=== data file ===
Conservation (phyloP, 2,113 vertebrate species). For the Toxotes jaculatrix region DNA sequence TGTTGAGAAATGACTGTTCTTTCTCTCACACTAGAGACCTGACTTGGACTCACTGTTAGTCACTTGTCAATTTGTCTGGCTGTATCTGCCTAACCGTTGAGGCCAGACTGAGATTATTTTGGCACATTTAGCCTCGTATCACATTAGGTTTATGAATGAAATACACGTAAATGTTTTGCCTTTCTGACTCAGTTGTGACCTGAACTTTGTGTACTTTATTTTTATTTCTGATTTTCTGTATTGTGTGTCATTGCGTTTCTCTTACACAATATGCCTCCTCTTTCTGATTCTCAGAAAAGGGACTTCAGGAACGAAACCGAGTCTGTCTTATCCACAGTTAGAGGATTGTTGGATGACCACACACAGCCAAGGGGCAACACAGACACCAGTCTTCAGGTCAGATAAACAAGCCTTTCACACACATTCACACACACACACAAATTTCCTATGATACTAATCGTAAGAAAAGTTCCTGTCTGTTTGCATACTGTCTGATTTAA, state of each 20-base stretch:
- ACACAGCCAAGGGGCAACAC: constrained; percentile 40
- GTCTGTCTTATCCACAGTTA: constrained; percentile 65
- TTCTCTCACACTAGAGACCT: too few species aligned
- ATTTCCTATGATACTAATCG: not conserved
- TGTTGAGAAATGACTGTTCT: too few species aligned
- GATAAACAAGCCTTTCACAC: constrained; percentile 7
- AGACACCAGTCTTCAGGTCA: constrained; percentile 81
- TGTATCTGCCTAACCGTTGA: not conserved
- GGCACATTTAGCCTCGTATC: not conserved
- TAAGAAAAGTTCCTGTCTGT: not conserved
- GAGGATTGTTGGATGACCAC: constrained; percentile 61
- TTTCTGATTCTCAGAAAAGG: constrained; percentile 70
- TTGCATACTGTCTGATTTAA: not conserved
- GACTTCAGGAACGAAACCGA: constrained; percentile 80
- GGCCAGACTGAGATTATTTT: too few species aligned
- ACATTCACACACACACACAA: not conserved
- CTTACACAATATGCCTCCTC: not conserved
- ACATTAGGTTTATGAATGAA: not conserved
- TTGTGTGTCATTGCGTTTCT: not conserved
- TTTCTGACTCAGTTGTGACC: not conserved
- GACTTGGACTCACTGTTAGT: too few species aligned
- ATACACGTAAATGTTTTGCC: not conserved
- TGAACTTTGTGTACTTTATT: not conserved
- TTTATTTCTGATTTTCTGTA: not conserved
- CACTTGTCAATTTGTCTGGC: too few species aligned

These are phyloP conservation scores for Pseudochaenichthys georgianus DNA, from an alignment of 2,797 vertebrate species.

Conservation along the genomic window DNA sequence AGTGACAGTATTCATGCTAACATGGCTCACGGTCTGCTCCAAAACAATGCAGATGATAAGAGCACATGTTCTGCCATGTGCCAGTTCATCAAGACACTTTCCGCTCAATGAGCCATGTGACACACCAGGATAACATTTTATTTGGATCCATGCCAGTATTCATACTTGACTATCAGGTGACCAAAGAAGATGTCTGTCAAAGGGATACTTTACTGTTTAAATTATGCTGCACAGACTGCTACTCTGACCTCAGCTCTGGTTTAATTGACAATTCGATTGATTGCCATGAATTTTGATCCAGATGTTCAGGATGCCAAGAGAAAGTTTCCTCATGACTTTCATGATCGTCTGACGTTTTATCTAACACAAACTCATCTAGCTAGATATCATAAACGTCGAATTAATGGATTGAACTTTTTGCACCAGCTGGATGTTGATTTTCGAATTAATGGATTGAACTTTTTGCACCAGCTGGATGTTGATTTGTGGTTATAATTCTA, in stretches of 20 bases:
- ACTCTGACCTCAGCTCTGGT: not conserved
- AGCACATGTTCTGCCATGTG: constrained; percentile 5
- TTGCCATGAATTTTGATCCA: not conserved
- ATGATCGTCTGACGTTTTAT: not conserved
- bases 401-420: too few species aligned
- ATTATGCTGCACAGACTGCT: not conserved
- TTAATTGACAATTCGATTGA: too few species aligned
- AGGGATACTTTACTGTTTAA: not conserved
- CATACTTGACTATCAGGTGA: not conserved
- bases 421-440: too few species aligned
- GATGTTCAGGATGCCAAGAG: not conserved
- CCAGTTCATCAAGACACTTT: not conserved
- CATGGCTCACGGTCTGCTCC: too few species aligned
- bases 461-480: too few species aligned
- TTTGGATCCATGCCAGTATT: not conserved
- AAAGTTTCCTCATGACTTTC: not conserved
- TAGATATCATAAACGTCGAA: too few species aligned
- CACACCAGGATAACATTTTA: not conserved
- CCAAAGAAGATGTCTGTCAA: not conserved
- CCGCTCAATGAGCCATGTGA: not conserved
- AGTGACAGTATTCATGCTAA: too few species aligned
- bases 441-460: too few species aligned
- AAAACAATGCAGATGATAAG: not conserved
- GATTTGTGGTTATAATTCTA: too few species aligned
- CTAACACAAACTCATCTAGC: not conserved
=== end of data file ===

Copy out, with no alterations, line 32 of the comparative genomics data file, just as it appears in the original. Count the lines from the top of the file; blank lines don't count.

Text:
- ATGATCGTCTGACGTTTTAT: not conserved